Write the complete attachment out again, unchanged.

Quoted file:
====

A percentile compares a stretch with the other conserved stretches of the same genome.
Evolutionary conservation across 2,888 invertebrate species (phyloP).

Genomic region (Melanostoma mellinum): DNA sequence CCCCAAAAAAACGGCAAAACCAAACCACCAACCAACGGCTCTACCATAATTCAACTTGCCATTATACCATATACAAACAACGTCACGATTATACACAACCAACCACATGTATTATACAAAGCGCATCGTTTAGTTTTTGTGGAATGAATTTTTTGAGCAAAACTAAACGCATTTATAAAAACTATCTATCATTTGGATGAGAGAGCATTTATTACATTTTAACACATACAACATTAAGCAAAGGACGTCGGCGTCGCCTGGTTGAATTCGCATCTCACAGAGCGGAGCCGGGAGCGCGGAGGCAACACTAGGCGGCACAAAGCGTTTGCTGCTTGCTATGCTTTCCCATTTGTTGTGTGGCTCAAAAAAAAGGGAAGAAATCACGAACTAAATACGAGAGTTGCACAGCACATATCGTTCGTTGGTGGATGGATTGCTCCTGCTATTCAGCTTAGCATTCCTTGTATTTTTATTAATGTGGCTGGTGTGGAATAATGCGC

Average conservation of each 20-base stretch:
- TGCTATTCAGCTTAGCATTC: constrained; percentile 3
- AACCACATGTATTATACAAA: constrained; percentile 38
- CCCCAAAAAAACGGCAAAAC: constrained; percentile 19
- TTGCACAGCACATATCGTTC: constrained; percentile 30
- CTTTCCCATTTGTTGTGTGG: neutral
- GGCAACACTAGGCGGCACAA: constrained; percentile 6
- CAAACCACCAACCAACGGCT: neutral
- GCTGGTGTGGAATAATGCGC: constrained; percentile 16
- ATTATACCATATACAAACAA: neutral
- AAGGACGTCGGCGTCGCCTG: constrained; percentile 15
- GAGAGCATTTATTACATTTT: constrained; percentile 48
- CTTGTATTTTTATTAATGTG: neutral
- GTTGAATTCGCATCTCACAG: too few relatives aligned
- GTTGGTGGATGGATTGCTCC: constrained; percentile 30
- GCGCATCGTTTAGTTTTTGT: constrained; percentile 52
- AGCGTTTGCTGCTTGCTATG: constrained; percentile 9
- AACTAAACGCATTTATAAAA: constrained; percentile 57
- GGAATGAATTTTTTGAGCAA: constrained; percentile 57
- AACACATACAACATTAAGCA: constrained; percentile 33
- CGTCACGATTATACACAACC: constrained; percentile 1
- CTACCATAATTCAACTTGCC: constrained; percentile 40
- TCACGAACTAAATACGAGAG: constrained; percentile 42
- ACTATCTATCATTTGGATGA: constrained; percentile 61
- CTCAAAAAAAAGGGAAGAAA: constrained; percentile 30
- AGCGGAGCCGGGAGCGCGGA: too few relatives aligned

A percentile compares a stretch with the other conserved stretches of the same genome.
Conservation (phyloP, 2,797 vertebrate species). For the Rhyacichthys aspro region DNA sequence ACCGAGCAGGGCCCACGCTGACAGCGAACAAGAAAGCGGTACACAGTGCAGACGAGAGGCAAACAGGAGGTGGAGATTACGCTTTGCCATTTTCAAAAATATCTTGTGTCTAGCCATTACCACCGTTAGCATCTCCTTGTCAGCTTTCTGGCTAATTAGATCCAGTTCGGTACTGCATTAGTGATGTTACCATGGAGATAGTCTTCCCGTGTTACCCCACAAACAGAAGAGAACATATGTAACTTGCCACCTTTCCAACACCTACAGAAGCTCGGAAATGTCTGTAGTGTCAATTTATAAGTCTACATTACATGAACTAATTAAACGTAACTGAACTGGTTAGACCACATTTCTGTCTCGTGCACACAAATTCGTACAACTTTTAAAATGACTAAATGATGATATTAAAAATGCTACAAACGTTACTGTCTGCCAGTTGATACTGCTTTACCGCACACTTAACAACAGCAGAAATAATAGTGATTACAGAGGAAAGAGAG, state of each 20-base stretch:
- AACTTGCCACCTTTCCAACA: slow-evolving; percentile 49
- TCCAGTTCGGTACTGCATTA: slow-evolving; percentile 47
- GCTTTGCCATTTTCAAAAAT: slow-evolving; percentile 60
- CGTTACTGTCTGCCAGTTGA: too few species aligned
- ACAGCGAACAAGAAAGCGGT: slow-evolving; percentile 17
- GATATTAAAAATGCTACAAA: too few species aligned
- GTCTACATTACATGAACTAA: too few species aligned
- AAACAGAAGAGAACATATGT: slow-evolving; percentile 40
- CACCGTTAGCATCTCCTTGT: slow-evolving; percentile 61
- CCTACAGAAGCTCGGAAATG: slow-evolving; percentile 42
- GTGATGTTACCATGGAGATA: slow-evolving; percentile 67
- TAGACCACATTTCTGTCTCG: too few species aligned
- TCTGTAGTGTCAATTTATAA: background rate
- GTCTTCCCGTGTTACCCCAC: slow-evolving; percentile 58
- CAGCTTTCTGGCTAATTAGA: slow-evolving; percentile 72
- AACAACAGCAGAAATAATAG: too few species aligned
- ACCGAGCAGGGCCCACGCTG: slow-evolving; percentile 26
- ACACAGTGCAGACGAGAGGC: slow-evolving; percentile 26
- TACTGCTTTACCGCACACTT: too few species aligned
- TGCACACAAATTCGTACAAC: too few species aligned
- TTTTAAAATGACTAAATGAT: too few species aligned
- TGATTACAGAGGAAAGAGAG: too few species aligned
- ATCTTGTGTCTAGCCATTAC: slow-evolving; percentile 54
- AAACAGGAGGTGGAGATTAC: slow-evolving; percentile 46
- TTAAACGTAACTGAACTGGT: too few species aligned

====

A percentile compares a stretch with the other conserved stretches of the same genome.
Evolutionary conservation across 2,888 invertebrate species (phyloP).

Genomic region (Melanostoma mellinum): DNA sequence CCCCAAAAAAACGGCAAAACCAAACCACCAACCAACGGCTCTACCATAATTCAACTTGCCATTATACCATATACAAACAACGTCACGATTATACACAACCAACCACATGTATTATACAAAGCGCATCGTTTAGTTTTTGTGGAATGAATTTTTTGAGCAAAACTAAACGCATTTATAAAAACTATCTATCATTTGGATGAGAGAGCATTTATTACATTTTAACACATACAACATTAAGCAAAGGACGTCGGCGTCGCCTGGTTGAATTCGCATCTCACAGAGCGGAGCCGGGAGCGCGGAGGCAACACTAGGCGGCACAAAGCGTTTGCTGCTTGCTATGCTTTCCCATTTGTTGTGTGGCTCAAAAAAAAGGGAAGAAATCACGAACTAAATACGAGAGTTGCACAGCACATATCGTTCGTTGGTGGATGGATTGCTCCTGCTATTCAGCTTAGCATTCCTTGTATTTTTATTAATGTGGCTGGTGTGGAATAATGCGC

Average conservation of each 20-base stretch:
- TGCTATTCAGCTTAGCATTC: constrained; percentile 3
- AACCACATGTATTATACAAA: constrained; percentile 38
- CCCCAAAAAAACGGCAAAAC: constrained; percentile 19
- TTGCACAGCACATATCGTTC: constrained; percentile 30
- CTTTCCCATTTGTTGTGTGG: neutral
- GGCAACACTAGGCGGCACAA: constrained; percentile 6
- CAAACCACCAACCAACGGCT: neutral
- GCTGGTGTGGAATAATGCGC: constrained; percentile 16
- ATTATACCATATACAAACAA: neutral
- AAGGACGTCGGCGTCGCCTG: constrained; percentile 15
- GAGAGCATTTATTACATTTT: constrained; percentile 48
- CTTGTATTTTTATTAATGTG: neutral
- GTTGAATTCGCATCTCACAG: too few relatives aligned
- GTTGGTGGATGGATTGCTCC: constrained; percentile 30
- GCGCATCGTTTAGTTTTTGT: constrained; percentile 52
- AGCGTTTGCTGCTTGCTATG: constrained; percentile 9
- AACTAAACGCATTTATAAAA: constrained; percentile 57
- GGAATGAATTTTTTGAGCAA: constrained; percentile 57
- AACACATACAACATTAAGCA: constrained; percentile 33
- CGTCACGATTATACACAACC: constrained; percentile 1
- CTACCATAATTCAACTTGCC: constrained; percentile 40
- TCACGAACTAAATACGAGAG: constrained; percentile 42
- ACTATCTATCATTTGGATGA: constrained; percentile 61
- CTCAAAAAAAAGGGAAGAAA: constrained; percentile 30
- AGCGGAGCCGGGAGCGCGGA: too few relatives aligned

A percentile compares a stretch with the other conserved stretches of the same genome.
Conservation (phyloP, 2,797 vertebrate species). For the Rhyacichthys aspro region DNA sequence ACCGAGCAGGGCCCACGCTGACAGCGAACAAGAAAGCGGTACACAGTGCAGACGAGAGGCAAACAGGAGGTGGAGATTACGCTTTGCCATTTTCAAAAATATCTTGTGTCTAGCCATTACCACCGTTAGCATCTCCTTGTCAGCTTTCTGGCTAATTAGATCCAGTTCGGTACTGCATTAGTGATGTTACCATGGAGATAGTCTTCCCGTGTTACCCCACAAACAGAAGAGAACATATGTAACTTGCCACCTTTCCAACACCTACAGAAGCTCGGAAATGTCTGTAGTGTCAATTTATAAGTCTACATTACATGAACTAATTAAACGTAACTGAACTGGTTAGACCACATTTCTGTCTCGTGCACACAAATTCGTACAACTTTTAAAATGACTAAATGATGATATTAAAAATGCTACAAACGTTACTGTCTGCCAGTTGATACTGCTTTACCGCACACTTAACAACAGCAGAAATAATAGTGATTACAGAGGAAAGAGAG, state of each 20-base stretch:
- AACTTGCCACCTTTCCAACA: slow-evolving; percentile 49
- TCCAGTTCGGTACTGCATTA: slow-evolving; percentile 47
- GCTTTGCCATTTTCAAAAAT: slow-evolving; percentile 60
- CGTTACTGTCTGCCAGTTGA: too few species aligned
- ACAGCGAACAAGAAAGCGGT: slow-evolving; percentile 17
- GATATTAAAAATGCTACAAA: too few species aligned
- GTCTACATTACATGAACTAA: too few species aligned
- AAACAGAAGAGAACATATGT: slow-evolving; percentile 40
- CACCGTTAGCATCTCCTTGT: slow-evolving; percentile 61
- CCTACAGAAGCTCGGAAATG: slow-evolving; percentile 42
- GTGATGTTACCATGGAGATA: slow-evolving; percentile 67
- TAGACCACATTTCTGTCTCG: too few species aligned
- TCTGTAGTGTCAATTTATAA: background rate
- GTCTTCCCGTGTTACCCCAC: slow-evolving; percentile 58
- CAGCTTTCTGGCTAATTAGA: slow-evolving; percentile 72
- AACAACAGCAGAAATAATAG: too few species aligned
- ACCGAGCAGGGCCCACGCTG: slow-evolving; percentile 26
- ACACAGTGCAGACGAGAGGC: slow-evolving; percentile 26
- TACTGCTTTACCGCACACTT: too few species aligned
- TGCACACAAATTCGTACAAC: too few species aligned
- TTTTAAAATGACTAAATGAT: too few species aligned
- TGATTACAGAGGAAAGAGAG: too few species aligned
- ATCTTGTGTCTAGCCATTAC: slow-evolving; percentile 54
- AAACAGGAGGTGGAGATTAC: slow-evolving; percentile 46
- TTAAACGTAACTGAACTGGT: too few species aligned